The Political Logic of Economic Reform in China (Google eBook)

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University of California Press, Jul 6, 1993 - Political Science - 412 pages
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In the past decade, China was able to carry out economic reform without political reform, while the Soviet Union attempted the opposite strategy. How did China succeed at economic market reform without changing communist rule? Susan Shirk shows that Chinese communist political institutions are more flexible and less centralized than their Soviet counterparts were. Shirk pioneers a rational choice institutional approach to analyze policy-making in a non-democratic authoritarian country and to explain the history of Chinese market reforms from 1979 to the present. Drawing on extensive interviews with high-level Chinese officials, she pieces together detailed histories of economic reform policy decisions and shows how the political logic of Chinese communist institutions shaped those decisions. Combining theoretical ambition with the flavor of on-the-ground policy-making in Beijing, this book is a major contribution to the study of reform in China and other communist countries.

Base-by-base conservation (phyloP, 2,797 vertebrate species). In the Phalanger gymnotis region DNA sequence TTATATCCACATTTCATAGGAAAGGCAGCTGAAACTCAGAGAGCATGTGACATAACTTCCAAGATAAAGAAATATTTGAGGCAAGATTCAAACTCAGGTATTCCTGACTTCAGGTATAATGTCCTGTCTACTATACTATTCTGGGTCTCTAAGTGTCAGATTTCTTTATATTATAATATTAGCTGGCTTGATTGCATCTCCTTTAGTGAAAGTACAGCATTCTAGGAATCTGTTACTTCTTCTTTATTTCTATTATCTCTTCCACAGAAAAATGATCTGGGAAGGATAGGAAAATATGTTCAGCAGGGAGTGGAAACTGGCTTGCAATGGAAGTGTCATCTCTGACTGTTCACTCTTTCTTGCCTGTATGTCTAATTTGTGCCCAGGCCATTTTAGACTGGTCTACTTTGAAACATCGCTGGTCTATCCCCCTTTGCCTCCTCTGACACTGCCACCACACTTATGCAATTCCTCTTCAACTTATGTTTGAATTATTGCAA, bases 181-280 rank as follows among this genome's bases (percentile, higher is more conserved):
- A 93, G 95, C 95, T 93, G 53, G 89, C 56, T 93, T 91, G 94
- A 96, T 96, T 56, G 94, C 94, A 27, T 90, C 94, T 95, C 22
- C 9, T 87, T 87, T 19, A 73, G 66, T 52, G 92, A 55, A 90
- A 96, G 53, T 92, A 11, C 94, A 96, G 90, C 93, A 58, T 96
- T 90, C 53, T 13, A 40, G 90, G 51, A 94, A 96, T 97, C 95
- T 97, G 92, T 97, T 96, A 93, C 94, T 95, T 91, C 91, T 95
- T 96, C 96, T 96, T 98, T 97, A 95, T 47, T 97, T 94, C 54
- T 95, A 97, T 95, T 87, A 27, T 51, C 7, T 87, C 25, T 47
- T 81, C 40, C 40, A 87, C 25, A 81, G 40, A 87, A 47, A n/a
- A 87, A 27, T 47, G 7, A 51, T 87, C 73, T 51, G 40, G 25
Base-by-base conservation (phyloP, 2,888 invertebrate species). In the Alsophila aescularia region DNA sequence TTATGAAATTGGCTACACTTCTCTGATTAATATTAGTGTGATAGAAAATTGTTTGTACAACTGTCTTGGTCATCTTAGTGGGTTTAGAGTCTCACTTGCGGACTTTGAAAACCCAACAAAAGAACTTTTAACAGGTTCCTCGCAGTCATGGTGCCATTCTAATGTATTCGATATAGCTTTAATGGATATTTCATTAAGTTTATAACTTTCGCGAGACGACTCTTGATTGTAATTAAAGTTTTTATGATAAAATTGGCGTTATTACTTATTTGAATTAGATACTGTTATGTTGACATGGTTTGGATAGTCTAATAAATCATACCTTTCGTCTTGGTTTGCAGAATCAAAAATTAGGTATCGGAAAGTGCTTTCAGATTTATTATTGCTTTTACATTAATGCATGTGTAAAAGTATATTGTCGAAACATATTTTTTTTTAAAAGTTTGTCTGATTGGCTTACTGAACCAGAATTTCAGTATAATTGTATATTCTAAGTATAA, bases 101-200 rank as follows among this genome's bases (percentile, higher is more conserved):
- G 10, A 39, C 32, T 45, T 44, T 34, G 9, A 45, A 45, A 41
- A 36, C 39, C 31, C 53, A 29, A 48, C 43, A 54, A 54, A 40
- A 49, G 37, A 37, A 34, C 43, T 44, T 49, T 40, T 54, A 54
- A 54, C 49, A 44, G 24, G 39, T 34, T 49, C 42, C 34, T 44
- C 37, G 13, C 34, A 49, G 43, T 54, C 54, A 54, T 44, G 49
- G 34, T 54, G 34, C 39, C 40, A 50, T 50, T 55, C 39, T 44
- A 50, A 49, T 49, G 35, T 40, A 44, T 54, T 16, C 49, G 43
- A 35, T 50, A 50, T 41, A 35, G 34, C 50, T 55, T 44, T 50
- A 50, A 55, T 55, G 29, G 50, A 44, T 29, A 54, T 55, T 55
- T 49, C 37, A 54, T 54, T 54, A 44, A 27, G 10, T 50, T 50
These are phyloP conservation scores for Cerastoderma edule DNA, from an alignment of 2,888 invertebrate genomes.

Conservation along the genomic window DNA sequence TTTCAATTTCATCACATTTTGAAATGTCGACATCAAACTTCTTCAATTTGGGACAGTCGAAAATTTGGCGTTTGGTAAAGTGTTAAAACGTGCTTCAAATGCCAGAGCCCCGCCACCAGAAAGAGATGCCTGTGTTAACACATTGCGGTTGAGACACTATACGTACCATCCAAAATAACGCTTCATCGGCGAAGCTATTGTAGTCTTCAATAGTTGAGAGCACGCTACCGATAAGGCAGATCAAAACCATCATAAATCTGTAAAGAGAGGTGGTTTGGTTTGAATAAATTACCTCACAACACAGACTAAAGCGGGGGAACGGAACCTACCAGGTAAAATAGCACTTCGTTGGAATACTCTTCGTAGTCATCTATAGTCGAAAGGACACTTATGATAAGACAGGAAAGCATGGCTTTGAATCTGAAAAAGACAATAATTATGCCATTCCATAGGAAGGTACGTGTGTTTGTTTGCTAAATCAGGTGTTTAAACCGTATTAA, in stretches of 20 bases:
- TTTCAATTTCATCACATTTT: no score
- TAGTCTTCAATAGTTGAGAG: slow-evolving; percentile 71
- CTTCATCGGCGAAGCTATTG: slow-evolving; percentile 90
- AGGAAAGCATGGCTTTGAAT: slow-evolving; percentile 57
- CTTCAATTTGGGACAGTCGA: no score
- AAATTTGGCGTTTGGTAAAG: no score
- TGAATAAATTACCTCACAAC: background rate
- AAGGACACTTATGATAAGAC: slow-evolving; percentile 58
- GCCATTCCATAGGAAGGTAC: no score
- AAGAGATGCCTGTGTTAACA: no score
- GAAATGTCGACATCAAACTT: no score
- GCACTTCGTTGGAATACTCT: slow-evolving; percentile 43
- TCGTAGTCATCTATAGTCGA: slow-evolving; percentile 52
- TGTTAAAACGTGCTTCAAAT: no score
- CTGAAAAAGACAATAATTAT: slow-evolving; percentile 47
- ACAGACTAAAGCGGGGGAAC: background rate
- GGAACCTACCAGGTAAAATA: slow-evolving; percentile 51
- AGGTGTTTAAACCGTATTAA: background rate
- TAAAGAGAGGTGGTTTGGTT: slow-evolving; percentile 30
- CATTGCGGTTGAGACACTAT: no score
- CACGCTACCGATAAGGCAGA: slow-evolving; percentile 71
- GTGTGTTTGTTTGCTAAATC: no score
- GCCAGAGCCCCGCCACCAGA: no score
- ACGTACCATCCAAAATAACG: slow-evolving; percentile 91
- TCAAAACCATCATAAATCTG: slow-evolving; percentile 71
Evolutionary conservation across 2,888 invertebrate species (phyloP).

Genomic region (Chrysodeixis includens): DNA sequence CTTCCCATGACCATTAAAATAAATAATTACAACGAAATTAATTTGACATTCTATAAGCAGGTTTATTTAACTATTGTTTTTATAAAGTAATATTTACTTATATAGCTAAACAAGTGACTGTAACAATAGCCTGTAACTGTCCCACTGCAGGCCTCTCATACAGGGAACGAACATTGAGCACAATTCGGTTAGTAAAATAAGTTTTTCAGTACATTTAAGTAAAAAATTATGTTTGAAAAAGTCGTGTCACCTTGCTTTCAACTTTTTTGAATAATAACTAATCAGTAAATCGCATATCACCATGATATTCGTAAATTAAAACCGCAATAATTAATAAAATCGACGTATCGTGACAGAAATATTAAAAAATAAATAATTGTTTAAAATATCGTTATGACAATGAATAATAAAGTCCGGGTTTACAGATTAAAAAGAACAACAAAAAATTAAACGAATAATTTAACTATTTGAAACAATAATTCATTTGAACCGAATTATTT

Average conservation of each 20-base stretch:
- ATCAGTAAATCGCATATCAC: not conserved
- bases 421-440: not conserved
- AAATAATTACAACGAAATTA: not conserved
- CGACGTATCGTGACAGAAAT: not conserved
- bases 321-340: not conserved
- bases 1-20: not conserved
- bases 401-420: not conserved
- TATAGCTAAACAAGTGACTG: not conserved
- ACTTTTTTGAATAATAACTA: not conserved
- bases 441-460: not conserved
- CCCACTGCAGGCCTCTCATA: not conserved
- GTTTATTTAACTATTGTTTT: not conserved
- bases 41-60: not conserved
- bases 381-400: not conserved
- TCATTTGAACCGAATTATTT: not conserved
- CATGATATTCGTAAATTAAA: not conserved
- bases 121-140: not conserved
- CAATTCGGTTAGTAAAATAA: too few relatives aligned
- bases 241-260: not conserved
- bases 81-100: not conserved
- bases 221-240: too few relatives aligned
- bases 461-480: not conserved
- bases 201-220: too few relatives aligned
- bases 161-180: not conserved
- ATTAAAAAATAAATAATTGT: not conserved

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Contents

The Political Logic of Economic Reform
3
The Prereform Chinese Economy and the Decision to Initiate Market Reforms
23
CHINESE POLITICAL INSTITUTIONS
53
Authority Relations The Communist Party and the Government
55
Leadership Incentives Political Succession and Reciprocal Accountability
70
Bargaining Arena The Government Bureaucracy
92
Who Is Enfranchised in the Policymaking Process?
107
Decision Rules Delegation by Consensus
116
Playing to the Provinces Fiscal Decentralization and the Politics of Reform
149
Creating Vested Interests in Reform Industrial Reform Takeoff 197881
197
Leadership Succession and Policy Conflict The Choice Between Profit Contracting and Substituting TaxforProfit 198283
221
Building Bureaucratic Consensus Formulating the TaxforProfit Policy 198384
245
The Power of Particularism Abortive Price Reform and the Revival of Profit Contracting 198588
280
CONCLUSION
331
The Political Lessons of Economic Reform in China
333
Bibliography
351

Chinese Political Institutions and the Path of Economic Reforms
129
ECONOMIC REFORM POLICYMAKING
147

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Page 6 - As the Chinese economists put it, Deng Xiaoping and his reformist lieutenants, Zhao Ziyang and Hu Yaobang, pushed against the stone wall of the Chinese bureaucracy. Where they found loose stones, they pushed through; when stones would not move, they did not waste energy pushing

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